The buzzing you hear near a water filled ditch in Collier County today may not be a swarm of mosquitoes seeking their next meal. Instead, it may be the whirring propellers of a Collier Mosquito Control District drone equipped with sophisticated cameras and software on the hunt for the bloodsuckers.
The ability to locate mosquito breeding grounds and larvae is a year-round component of the District’s surveillance. Scouting for active mosquito egg-laying sites on foot is both laborious and sometimes hazardous; the water-filled landscapes are better viewed from the air. Until now, the District has used its helicopters for aerial surveillance missions to both map the habitat and apply larvicide treatment missions.
Today, drones outfitted with high-definition cameras are making geographic surveillance more efficient and economical. In terms of scope, the drone fleet are greatly augmenting both the accuracy and extent of our surveillance of hard-to-reach areas. We are able to quantitatively assess and map the Collier County landscape for standing water and mosquito larvae with a variety of drones. Pilots view and record images and video from a bird’s-eye perspective, allowing a superior real time view of surface water, chlorophyll status of plants, and geographic features.
The “Splash Drone” lands directly in the water with its waterproof camera, providing an underwater live view of larvae in the area. Nine District employees have passed the FAA Remote Pilot in Command Certification Exam, earning their licenses to operate drones. By the end of this summer, the District will receive certification for larvicide distribution using a larger drone quipped to carry 13 pounds of granular larvicide. Its nimble operations, compact size, and payload make it the perfect tool to treat smaller areas up to 10 acres at a time, versus sending a helicopter to apply the larvicide.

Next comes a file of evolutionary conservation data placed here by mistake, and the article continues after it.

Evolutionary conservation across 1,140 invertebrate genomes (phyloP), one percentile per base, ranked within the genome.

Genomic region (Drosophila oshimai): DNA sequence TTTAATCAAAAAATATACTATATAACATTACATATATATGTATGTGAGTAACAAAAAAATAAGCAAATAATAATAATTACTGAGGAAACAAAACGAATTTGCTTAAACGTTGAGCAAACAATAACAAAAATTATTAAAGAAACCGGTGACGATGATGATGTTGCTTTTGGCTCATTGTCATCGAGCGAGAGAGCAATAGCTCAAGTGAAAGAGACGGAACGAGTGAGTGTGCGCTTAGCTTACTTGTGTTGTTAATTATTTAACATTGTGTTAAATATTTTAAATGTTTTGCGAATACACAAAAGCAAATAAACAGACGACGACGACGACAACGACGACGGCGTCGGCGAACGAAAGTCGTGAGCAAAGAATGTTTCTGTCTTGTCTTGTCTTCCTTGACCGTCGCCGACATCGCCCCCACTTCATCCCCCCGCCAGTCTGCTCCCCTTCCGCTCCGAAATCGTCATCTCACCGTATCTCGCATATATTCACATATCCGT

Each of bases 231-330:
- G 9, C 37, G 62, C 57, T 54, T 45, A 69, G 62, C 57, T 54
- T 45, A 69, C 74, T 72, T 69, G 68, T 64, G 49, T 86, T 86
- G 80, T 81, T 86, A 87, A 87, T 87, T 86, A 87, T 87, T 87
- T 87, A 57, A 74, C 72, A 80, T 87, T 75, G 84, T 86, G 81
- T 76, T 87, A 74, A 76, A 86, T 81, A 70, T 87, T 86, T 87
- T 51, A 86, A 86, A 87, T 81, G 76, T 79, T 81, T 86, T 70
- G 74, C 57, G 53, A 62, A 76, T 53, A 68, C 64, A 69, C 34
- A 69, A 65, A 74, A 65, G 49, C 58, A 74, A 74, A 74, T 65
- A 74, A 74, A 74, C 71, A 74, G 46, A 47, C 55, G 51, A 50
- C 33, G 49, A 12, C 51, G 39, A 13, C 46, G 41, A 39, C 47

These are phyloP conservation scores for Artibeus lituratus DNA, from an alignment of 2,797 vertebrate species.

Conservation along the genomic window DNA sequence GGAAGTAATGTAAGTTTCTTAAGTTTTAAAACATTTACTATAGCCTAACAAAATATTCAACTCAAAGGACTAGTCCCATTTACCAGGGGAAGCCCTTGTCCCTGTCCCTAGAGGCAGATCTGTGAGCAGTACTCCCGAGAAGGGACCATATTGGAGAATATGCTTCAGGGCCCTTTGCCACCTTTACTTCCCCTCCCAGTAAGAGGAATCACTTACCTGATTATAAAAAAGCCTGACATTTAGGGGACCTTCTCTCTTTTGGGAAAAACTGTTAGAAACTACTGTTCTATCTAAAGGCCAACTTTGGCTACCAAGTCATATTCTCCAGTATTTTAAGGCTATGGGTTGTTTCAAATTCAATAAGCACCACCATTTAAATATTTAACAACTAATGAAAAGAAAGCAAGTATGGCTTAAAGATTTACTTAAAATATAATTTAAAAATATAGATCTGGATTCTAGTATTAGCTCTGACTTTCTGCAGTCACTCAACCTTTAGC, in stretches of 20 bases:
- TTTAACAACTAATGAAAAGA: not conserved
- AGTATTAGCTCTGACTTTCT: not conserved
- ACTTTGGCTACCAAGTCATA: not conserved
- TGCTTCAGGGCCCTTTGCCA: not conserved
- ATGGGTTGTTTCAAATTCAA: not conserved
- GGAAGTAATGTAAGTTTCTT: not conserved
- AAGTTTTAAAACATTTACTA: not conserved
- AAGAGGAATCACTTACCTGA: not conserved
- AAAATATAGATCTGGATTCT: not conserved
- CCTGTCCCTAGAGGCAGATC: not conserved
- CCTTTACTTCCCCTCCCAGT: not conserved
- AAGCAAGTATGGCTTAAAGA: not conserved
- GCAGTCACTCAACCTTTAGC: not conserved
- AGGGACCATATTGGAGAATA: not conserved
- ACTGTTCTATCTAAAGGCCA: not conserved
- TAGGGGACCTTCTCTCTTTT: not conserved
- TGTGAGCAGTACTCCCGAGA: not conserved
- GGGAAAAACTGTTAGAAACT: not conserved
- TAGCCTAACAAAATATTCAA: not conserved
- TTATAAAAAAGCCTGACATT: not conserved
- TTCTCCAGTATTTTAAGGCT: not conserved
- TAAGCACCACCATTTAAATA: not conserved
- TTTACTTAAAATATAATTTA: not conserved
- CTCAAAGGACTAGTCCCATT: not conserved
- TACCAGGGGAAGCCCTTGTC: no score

Targeting mosquito larvae with larvicide applications is one of the basic tenets of integrated mosquito management, and last year the District increased its use of larvicides by 260 percent. We are quickly finding that these new tools are providing savings in time and cost of surveillance when compared to traditional ground and aerial methods. Best of all, the buzz of a drone is considerably less intrusive than that of a much larger helicopter.
To learn more about the District’s operations, public tours are available. Included are presentations by our research team in the laboratory, our operations/surveillance team, and a visit to the hangar. We also make arrangements for staff to conduct presentations at group meetings. Please call our office at (239) 436-1000 to schedule a tour or if we can provide more information.